Guideline Index

Chapter 3: Plant Nutrient Requirements

3.2 Why do we need fertilisers?

Many Australian soils are old and weathered. In fact, many are considered the oldest soils in the world; and the nutrients have been leached, which has resulted in soils of low fertility. For example, average Australian soil phosphorus levels are 40% lower than English soils and up to 50% lower than North American soils.

Improved pasture species allow a much higher stock-carrying capacity; but to maintain this productivity, they require a higher level of soil fertility than do native pasture species.

Fertiliser applications are required to overcome the soil’[no explanation]s[/no explanation] inherent nutrient deficiencies and to replace the nutrients that are lost or removed from the soil by pasture growth, fodder cropping or conservation, and animal products, such as milk or meat.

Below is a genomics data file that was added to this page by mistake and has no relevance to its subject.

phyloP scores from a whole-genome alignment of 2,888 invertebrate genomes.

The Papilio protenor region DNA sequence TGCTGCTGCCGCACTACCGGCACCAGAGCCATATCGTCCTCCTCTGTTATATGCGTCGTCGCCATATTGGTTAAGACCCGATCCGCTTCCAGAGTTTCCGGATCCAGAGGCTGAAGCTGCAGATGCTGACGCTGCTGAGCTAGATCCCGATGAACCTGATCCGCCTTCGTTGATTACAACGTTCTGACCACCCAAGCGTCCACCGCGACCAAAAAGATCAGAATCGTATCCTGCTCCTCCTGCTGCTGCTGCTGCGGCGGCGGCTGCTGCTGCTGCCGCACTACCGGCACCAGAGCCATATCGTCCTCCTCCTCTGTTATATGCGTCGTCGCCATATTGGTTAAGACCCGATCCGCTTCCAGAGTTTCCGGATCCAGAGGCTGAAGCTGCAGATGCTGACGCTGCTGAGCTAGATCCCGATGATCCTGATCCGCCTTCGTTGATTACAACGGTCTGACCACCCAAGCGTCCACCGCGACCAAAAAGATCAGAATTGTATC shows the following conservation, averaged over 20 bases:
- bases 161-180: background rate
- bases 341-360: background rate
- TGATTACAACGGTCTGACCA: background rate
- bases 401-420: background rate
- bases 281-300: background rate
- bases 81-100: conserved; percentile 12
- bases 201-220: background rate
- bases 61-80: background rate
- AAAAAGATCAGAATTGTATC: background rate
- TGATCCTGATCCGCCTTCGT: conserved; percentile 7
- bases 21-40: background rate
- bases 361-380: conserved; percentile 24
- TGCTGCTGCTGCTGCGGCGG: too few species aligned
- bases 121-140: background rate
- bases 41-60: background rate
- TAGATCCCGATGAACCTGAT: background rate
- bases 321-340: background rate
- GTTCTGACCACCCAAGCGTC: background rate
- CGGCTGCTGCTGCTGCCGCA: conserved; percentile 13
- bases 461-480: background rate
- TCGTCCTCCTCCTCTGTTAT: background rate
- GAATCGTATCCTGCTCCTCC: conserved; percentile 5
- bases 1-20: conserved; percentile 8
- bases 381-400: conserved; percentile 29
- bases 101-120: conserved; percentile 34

Nutrient redistribution around the farm and the inherent ability of soils to ‘retain’ applied nutrients; so they are less available for plant uptake, are other reasons for fertiliser applications.

In addition to the loss of nutrients in fodder, grain, and animal products, a significant amount of nutrients can be lost off the farm in runoff from irrigation and rainfall – see Chapters 10.5.2 and 12.3.

There are many factors that need to be considered in working out a profitable fertiliser program for a dairy farm. For details on nutrient planning see Chapter 15.